Our tour leader Judy Tenzing takes us through the history of one of Asia’s true hidden gems, Sri Lanka. Judy has a lifelong passion for travel and over 30 years experience as a tour leader on the sub-continent and in Asia. Judy has a degree in South Asian History and led our Sri Lanka tour in January 2017.
Sri Lanka has been continuously inhabited for more than 2 million years, with the original inhabitants descended from Stone Age hunter gatherers. Immigration arrived from northern India around the 5th century BCE, forming the basis of the modern Sinhalese population. Tamils from the south of India arrived approximately two centuries later, settling in Jaffna. In contrast to the largely Buddhist Sinhalese, most Tamils are Hindu or Christian and form a minority in the Sri Lankan population.
The legendary north Indian Prince Vijaya and his 700 followers landed near Puttallam and formed the first Sinhalese kingdom around Anuradhapura. In the 3rd century BCE, Buddhism arrived from India at Mihintale, where the conversion of Sinhalese King Tissa occurred. Early Buddhist emissaries brought a cutting from the Bodhi tree under which Lord Buddha attained enlightenment; it survives in Anuradhapura and is an important pilgrimage site. Tensions with Tamil Kingdoms in India were never far away and a Pandyan invasion in 432 led to the establishment of the rock fortress at Sigiriya as the capital. Legends surrounding the fortress also tell a story of King Kassapa building the residence on top of the rock after murdering his own father. Following Kassapa’s short rule, the capital returned to Anuradhapura before moving to Polonnaruwa in 1070 where it remained for 150 years.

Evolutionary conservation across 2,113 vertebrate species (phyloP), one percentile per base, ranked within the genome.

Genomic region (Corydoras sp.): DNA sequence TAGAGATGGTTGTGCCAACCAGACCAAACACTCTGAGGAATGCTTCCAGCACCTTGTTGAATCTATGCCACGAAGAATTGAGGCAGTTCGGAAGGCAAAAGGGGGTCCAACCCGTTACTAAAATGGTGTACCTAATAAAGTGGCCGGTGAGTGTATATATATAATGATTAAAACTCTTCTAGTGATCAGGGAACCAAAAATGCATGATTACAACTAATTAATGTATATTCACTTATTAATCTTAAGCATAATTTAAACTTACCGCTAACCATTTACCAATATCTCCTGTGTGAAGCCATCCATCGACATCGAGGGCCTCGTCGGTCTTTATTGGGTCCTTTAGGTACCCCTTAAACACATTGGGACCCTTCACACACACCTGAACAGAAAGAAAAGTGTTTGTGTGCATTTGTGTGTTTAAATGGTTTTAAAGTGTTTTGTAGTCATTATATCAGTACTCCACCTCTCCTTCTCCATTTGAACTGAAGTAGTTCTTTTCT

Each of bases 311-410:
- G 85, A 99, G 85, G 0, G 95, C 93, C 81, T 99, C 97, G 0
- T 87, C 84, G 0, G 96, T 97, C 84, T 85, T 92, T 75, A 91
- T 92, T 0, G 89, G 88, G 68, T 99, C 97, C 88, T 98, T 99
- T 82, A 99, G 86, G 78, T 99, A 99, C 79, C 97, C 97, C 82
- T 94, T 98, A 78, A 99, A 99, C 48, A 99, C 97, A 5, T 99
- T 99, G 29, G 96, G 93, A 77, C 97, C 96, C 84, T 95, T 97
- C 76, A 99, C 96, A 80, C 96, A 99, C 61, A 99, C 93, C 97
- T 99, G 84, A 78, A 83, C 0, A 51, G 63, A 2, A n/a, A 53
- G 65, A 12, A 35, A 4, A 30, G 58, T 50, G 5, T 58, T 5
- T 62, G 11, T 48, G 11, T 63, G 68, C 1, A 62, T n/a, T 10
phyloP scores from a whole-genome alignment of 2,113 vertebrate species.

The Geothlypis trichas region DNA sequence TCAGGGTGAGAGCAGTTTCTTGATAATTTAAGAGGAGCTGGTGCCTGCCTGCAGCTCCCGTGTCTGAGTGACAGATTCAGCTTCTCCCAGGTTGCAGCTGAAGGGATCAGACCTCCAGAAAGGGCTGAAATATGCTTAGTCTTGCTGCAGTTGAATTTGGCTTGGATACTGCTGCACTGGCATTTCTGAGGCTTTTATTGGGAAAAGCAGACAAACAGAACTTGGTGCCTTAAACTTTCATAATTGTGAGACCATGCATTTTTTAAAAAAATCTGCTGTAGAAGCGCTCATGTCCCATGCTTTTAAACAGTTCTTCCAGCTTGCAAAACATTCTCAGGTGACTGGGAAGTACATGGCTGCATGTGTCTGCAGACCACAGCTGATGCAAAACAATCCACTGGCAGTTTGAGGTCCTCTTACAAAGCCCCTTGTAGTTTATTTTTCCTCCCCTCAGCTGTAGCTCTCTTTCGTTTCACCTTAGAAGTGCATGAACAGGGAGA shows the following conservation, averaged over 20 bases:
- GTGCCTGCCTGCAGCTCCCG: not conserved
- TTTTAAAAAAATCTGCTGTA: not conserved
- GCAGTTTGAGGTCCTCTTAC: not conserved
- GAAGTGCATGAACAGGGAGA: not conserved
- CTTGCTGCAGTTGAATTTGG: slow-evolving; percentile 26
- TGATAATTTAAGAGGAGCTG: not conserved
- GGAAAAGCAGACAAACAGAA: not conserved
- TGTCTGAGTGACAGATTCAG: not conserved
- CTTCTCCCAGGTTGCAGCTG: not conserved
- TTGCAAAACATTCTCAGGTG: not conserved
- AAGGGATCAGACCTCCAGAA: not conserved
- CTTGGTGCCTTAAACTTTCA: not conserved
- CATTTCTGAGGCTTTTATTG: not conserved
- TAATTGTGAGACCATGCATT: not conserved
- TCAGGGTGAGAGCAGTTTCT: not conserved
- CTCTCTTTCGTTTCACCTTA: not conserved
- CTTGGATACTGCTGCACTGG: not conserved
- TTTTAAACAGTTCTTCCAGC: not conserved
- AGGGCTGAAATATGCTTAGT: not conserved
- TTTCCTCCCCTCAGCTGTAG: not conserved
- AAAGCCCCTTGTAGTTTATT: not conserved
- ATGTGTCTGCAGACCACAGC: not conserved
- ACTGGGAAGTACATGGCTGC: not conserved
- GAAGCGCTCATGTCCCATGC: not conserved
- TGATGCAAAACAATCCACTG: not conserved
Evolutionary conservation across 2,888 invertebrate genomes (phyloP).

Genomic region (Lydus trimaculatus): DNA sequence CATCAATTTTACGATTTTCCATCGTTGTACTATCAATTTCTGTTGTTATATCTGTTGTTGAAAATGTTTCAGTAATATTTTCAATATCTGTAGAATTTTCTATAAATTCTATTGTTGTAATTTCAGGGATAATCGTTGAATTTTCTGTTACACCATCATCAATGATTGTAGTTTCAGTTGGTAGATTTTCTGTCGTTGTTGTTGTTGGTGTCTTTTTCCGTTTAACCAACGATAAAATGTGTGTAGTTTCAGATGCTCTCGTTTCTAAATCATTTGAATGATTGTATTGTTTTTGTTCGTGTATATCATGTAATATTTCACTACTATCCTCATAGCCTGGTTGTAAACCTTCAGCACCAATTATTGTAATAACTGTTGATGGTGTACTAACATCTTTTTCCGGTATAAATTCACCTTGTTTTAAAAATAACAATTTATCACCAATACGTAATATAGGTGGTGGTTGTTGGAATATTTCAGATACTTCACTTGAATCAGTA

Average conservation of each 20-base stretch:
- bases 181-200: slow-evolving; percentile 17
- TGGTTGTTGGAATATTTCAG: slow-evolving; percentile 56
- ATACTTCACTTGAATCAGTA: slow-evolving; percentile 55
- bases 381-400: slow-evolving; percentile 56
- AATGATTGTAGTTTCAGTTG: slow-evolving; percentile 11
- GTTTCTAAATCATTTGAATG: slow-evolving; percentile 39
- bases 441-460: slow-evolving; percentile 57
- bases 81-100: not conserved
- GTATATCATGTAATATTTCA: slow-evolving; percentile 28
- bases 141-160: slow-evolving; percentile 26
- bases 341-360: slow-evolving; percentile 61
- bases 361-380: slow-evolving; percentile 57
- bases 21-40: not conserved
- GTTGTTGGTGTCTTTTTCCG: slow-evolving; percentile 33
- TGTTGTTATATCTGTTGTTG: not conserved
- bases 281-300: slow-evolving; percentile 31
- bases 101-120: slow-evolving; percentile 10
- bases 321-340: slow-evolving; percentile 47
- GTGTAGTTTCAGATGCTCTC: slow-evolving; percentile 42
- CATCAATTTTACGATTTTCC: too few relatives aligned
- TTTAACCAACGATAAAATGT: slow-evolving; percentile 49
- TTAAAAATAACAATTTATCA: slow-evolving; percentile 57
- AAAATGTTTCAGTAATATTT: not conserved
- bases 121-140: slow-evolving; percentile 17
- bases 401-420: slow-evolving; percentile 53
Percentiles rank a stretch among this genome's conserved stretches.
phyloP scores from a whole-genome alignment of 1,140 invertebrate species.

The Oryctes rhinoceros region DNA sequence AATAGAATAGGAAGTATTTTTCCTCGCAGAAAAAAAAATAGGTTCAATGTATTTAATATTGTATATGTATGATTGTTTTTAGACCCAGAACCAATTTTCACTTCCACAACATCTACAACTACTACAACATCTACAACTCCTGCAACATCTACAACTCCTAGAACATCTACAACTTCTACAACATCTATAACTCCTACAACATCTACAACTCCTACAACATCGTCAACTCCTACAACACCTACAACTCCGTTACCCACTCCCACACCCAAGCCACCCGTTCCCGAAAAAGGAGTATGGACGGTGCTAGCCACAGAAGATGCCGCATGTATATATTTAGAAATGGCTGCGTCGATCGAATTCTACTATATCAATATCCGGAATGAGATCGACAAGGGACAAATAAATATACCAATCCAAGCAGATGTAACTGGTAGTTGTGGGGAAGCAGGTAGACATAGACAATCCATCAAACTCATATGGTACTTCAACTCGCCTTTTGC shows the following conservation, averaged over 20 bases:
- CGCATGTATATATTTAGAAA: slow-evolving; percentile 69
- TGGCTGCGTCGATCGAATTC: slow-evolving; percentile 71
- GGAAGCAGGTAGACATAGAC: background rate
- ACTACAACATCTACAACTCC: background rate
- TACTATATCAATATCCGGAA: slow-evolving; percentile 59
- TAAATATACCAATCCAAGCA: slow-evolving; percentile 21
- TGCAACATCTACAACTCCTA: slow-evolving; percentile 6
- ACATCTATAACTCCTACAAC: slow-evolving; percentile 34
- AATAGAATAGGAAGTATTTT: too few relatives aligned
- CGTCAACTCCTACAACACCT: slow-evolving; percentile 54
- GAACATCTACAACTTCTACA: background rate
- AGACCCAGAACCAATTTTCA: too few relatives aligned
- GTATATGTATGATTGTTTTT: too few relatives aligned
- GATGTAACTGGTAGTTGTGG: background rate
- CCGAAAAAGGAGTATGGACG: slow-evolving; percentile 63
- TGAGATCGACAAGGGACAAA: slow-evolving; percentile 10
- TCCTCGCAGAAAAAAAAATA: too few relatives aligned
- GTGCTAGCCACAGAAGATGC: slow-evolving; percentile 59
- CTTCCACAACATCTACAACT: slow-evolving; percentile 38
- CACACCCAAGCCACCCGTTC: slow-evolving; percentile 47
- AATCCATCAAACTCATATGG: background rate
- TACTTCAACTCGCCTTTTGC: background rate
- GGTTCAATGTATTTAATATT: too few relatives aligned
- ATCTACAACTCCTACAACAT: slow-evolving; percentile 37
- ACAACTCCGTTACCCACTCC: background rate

Kandy came into prominence after the Portuguese arrived in 1505 and was soon the only independent kingdom in Sri Lanka, falling to the British in 1815 after defying the Portuguese and the Dutch for 300 years. By 1518 the Portuguese had established good relations with the King and were allowed to build a fort at Colombo, with favourable trading concessions in return for the king’s protection. Meanwhile, the Dutch established a trading fort in Galle, destroying the earlier Portuguese outpost. It wasn’t long until the Dutch East India Company controlled most of Ceylon. But France’s control over the Netherlands and defeat in the Napoleonic wars saw British control of Sri Lanka confirmed at the Treaty of Amiens.
Unrest under colonial rule saw the Ceylon National Congress formed in 1919, uniting Sinhalese and Tamils. A constitution was written and some concessions provided but it wasn’t until the 1947 constitution came into effect that Ceylon gained independence in 1948. The 1972 constitution proclaimed the Republic of Sri Lanka but tensions between Sinhalese and Tamils grew into a civil war that lasted from 1983 to 2009, with the defeat of the Tamils.
On Boxing Day 2004 a disastrous tsunami struck the southwest coast, killing 30,000 people and displacing 1.5 million more. Today Sri Lanka is a democratic republic governed by a president and prime minister.
Has a degree in South Asian History. She has a lifelong passion for travel and over 30 years experience as a tour leader on the sub-continent and in Asia.